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Feb 22 2019

Turkey’s Syria safe zone proposal faces hurdles after Sochi summit

There are two contradictory justifications for setting up safe zones in Syria. One of them was proposed by U.S. President Donald Trump. Five days after he was elected as president, he has told ABC’s David Muir on Jan. 25, 2017: “I’ll absolutely do safe zones in Syria”. 

The justification to set up safe zone was more clearly defined two years later when his Secretary of State Mike Pompeo said: “The U.S. will ensure that the Turkish army does not slaughter Kurds.”

Turkey’s concept of safe zone was based on an entirely different philosophy: to prevent the People’s Protection Units (YPG) from threatening Turkey’s security and stability. 

Turkish President Recep Tayyip Erdoğan, addressing on Jan. 26 a meeting of his party in the eastern province of Erzurum, said: “We need to establish effective control over the field. We expect the promise of our partners to establish a security zone, aimed at protecting our country from terrorists, to be fulfilled in a few months. Otherwise, Turkey will do it alone. My country rejects any alternative proposals.”

One week later, he reiterated this position in an interview with the state broadcaster TRT, saying: “We cannot leave the control of the safe zone to coalition forces (meaning the United States). Its control should be entrusted to Turkey.”

This was Turkey’s position before Erdoğan left for the trilateral summit held with the leaders of Russia and Iran in Sochi on Feb. 14. In Sochi, Erdoğan toned down his rhetoric on the subject, but maintained more or less the core of his approach. 

“The safe zone that is planned should not become an area where the terrorist gang will flourish. I want to be clear that we will not allow a terrorist corridor to emerge along our southern border. On this subject, we are looking forward for the support of our Astana partners,” Erdoğan said.

Erdoğan did not receive the degree of support he expected from the other Astana partners. Iranian President Hassan Rouhani said when what he called the illegal presence of U.S. troops came to an end in Syria, logic required that Syria’s sovereignty and territorial integrity should be protected. 

Ahead of the summit, Maria Zakharova, the Russian Foreign Ministry spokeswoman, said the same thing in more plain words: “Syrian government consent has to be obtained for setting up of a safe zone in the north the country”. Putin was not less explicit on the same subject. He said: “The main task is to preserve Syria’s territorial integrity. This is valid both for Idlib and the east of Euphrates”.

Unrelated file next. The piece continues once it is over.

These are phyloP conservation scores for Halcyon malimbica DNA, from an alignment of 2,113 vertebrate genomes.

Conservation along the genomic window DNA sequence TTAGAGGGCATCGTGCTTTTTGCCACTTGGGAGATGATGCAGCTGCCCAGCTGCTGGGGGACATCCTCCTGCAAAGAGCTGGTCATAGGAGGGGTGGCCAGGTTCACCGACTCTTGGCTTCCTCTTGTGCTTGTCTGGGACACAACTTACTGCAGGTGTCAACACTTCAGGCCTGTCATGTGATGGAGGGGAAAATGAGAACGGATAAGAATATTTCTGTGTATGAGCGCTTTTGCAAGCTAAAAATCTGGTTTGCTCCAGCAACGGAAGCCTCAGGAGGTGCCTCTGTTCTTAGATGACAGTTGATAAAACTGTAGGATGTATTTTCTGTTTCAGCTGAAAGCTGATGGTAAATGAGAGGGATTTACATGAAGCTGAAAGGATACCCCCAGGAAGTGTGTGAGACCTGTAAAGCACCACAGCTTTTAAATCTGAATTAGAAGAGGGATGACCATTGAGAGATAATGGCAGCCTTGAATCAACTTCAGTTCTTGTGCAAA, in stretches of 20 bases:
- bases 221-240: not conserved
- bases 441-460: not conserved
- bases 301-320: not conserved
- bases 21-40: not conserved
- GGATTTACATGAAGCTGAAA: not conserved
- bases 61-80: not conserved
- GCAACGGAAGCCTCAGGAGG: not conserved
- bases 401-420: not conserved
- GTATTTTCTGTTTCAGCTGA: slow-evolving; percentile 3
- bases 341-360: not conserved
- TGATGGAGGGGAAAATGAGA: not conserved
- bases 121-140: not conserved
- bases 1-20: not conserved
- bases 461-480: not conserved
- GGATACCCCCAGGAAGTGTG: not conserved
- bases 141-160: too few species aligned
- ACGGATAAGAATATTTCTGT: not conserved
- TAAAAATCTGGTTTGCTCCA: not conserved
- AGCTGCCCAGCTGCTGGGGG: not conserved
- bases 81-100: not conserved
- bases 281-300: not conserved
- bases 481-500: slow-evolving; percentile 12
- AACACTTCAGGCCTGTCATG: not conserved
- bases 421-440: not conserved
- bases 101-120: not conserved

After these dissenting voices were raised against Turkey’s position, the joint communiqué reflected a less ambitious target for Turkey. It read: “(The leaders) discussed the situation in the northeast of Syria and, while respecting the territorial integrity and sovereignty of the country, decided to cooperate and coordinate their activities for the safety, security and stability of the region, including the cooperation within the framework of the existing agreements.” This text calls for coordination for whatever is going to be done in the northeast of Syria, rather than letting Turkey take unilateral action. 

Another important point in the joint communiqué is the reference to existing agreements. What is meant by this are the Adana Agreement of 1998 and Ankara Agreement of 2010 between Turkey and Syria. The latter was signed immediately before the Syrian crisis broke out. It provided for a framework of cooperation to fight terrorism. Putin mentioned the Adana Agreement in response to a question during the press conference after an earlier bilateral summit with Erdoğan in Moscow on Jan. 23. This reference means that, since there is an already existing framework for cooperation, it has to be utilised. In other words, Ankara and Damascus have to cooperate to fight terrorism. Whether such cooperation is feasible in light of Erdoğan’s continued antagonism against Syrian President Bashar Assad is another question. 

Turkey must have realised that its aspiration to establish a safe zone in Syria is not free from potential hurdles. Nonetheless, this is an arm-twisting exercise and there are several actors in Syria with contradicting agendas. Therefore, the outcome of this exercise remains uncertain.

The opinions expressed in this column are those of the author and do not necessarily reflect those of Ahval.